Coronation of Otto at Rome 87
Theory of the Mediæval Empire.
The World Monarchy and the World Religion 91
Unity of the Christian Church 94
Influence of the Doctrine of Realism 97
The Popes as heirs to the Roman Monarchy 99
Character of the revived Roman Empire 102
Respective Functions of the Pope and the Emperor 104
Proofs and Illustrations 109
Interpretations of Prophecy 112
Two remarkable Pictures 116 ix
The Roman Empire and the German Kingdom.
The German or East Frankish Monarchy 122
Feudality in Germany 123
Reciprocal Influence of the Roman and Teutonic Elements on the Character of the Empire 127
Saxon and Franconian Emperors.
Adventures of Otto the Great in Rome 134
Trial and Deposition of Pope John XII 135
Position of Otto in Italy 139
His European Policy 140
Comparison of his Empire with the Carolingian 144
Character and Projects of the Emperor Otto III 146
The Emperors Henry II and Conrad II 150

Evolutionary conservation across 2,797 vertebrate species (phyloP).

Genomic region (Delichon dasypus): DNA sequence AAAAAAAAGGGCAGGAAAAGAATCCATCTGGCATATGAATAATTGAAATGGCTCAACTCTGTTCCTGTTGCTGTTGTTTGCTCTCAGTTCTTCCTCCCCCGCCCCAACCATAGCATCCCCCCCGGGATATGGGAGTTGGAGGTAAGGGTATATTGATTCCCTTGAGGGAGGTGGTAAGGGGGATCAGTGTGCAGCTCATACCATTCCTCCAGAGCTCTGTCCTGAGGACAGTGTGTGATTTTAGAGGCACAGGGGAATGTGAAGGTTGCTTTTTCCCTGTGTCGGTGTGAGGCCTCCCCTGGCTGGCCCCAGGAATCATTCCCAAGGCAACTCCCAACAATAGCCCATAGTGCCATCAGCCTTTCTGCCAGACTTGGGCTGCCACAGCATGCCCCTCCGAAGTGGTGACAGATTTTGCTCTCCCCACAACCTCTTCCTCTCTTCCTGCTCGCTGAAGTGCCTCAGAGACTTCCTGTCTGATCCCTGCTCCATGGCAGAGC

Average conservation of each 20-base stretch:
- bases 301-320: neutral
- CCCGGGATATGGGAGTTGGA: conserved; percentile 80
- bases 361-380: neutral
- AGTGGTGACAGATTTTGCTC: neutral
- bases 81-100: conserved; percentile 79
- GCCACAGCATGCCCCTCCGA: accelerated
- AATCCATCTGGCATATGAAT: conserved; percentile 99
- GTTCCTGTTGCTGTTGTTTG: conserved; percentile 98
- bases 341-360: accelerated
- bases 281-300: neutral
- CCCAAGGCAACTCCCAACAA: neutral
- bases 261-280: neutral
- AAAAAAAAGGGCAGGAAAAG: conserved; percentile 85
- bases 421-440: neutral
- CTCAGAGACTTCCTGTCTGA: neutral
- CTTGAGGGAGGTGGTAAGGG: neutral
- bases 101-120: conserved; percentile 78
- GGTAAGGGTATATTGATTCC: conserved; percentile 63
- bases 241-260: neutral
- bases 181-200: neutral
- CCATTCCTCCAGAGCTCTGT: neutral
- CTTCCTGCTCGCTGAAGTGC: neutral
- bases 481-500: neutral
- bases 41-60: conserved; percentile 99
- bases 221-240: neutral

The Emperor Henry III 151
Struggle of the Empire and the Papacy.
Origin and Progress of Papal Power 153
Relations of the Popes with the early Emperors 155
Quarrel of Henry IV and Gregory VII 159
Gregory's Ideas 160
Concordat of Worms 163
General Results of the Contest 164
The Emperors in Italy: Frederick Barbarossa.
Frederick and the Papacy 167
Revival of the Study of the Roman Law 172
Arnold of Brescia and the Roman Republicans 174
Frederick's Struggle with the Lombard Cities 175
His Policy as German King 178 x
Imperial Titles and Pretensions.
Territorial Limits of the Empire—Its Claims of Jurisdiction over other Countries 182